The Navajo are a Native American tribe featured in Age of Empires III, introduced in The WarChiefs expansion. Like all natives, they can be allied with by building a Trading Post at their Trading Post site.

Unit[edit | edit source]

Navajo Rifleman.png Navajo Rifleman: Stealthy Navajo skirmisher that runs quickly.

Technologies[edit | edit source]

Navajo technologies focus on increasing allied units' hit points and improving their economy.

Age Technology Cost Effect
Ages discovery.jpg
Navajo Weaving.png Navajo Weaving 100 wood,
250 coin
Infantry and cavalry get +5% hit points
Navajo Shepherds.png Navajo Shepherds 200 wood Livestock fattens 100% faster, and 30% faster when tasked to Livestock Pens, Farms, and Villages; Indian livestock generates XP 30% faster when tasked to Sacred Fields; Japanese livestock contributes 35% more to Shrines' resource/XP trickle
Navajo Craftsmanship.png Navajo Craftsmanship 150 food,
100 wood
All coin gathering (but not trickles) is 20% faster

In-game dialogue[edit | edit source]

The Navajo call their own language Diné bizaad.

  • Non
  • Kud
  • Ahoneyhota
  • Athojijay (Attack)
  • Naset (Attack)

History[edit | edit source]

Native to the desert Southwest, the Navajo nation remains one of the largest Native American tribes in existence. Calling themselves “Dine,” which means “the people,” the Navajo share a common ancestral heritage with their neighbors, the Apache.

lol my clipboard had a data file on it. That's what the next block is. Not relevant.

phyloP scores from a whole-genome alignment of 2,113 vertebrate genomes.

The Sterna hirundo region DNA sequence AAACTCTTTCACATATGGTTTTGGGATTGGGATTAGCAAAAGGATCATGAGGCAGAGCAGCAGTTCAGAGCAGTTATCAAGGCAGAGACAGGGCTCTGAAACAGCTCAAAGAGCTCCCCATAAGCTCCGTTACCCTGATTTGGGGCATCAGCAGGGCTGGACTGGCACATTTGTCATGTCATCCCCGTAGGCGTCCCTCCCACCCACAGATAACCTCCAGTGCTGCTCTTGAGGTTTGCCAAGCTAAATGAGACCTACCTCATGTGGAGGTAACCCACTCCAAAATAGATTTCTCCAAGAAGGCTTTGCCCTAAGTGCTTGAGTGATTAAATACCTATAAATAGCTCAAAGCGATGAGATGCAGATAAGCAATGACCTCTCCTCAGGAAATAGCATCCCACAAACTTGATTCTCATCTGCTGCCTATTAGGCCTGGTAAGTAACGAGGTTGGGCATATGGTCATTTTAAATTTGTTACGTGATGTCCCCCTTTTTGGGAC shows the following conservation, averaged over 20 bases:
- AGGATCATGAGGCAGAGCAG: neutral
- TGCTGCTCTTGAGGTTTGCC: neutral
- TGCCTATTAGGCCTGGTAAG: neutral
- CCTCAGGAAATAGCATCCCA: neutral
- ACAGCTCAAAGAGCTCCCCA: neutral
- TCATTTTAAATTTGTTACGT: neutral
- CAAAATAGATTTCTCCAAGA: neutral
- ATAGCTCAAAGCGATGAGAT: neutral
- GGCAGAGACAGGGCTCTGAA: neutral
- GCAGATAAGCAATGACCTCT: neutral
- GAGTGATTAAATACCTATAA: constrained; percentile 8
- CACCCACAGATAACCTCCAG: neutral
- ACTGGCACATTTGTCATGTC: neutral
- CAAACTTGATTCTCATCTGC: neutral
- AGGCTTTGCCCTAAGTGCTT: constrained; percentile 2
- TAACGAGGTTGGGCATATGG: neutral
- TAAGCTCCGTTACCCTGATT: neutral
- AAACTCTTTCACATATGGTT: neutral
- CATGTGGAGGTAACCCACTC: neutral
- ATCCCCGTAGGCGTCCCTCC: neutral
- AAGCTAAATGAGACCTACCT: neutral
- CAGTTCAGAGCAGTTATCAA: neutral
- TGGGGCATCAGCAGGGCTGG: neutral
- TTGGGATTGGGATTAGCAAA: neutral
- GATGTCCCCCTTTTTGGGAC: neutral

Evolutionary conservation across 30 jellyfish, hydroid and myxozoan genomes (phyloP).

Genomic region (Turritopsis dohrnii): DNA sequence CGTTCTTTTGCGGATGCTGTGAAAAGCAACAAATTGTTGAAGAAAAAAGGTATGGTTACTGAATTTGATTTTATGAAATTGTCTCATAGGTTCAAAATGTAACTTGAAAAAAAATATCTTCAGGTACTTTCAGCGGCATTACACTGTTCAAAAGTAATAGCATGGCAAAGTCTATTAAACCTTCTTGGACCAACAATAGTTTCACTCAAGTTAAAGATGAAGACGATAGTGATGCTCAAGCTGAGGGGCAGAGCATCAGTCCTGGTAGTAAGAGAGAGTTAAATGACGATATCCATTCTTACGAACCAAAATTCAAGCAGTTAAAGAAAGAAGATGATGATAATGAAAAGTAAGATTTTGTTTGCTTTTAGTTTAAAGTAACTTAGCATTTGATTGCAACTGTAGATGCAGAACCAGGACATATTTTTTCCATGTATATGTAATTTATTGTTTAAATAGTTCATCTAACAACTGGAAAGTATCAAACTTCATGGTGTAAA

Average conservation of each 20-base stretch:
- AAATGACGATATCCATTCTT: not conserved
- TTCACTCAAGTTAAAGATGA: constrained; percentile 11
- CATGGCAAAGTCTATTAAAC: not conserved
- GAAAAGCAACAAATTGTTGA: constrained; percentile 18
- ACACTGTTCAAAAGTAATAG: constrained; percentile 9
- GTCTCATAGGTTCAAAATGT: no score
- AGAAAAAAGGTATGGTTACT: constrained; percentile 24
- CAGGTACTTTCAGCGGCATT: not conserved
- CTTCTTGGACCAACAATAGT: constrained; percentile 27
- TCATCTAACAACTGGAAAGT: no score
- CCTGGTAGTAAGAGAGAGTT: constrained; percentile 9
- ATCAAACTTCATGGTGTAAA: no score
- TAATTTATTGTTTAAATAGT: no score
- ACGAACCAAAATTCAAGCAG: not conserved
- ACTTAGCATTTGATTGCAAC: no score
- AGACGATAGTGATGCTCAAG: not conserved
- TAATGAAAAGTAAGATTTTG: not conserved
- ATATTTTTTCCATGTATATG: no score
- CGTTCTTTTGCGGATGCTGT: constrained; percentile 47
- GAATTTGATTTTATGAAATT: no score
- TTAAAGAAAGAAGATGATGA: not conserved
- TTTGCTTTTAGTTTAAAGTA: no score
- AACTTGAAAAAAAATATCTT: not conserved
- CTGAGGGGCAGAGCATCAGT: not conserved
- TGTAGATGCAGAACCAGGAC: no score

The Navajo traditionally dwelt in homes called hogans, constructed of logs, tree bark, and mud. Within Navajo religion, the hogan is a sacred place, used for ceremonies as well as daily living. The Navajo are a very creative and artistic people, evidenced by their skills in silversmithing and pottery. They are noted for their sense of humor and love of laughter - in fact, the first time a Navajo child laughs out loud is cause for family celebration.

In the 1600s, the Navajo began to use the horses brought to the continent by the Spanish. The horse quickly became a key part of their economy and military strategy. The first recorded instance where Native Americans used horses was in 1659, when the Spanish Governor of the New Mexico colony noted an attack by Navajo warriors on horseback.

During War World II, the U.S. Marine Corps used the Navajo language as a secret code to baffle enemy forces in the South Pacific. The Navajo tongue is extremely complex and was learned by few outside the tribe. The code was never cracked and proved extremely valuable, particularly during the battle of Iwo Jima.

Gallery[edit | edit source]

Community content is available under CC-BY-SA unless otherwise noted.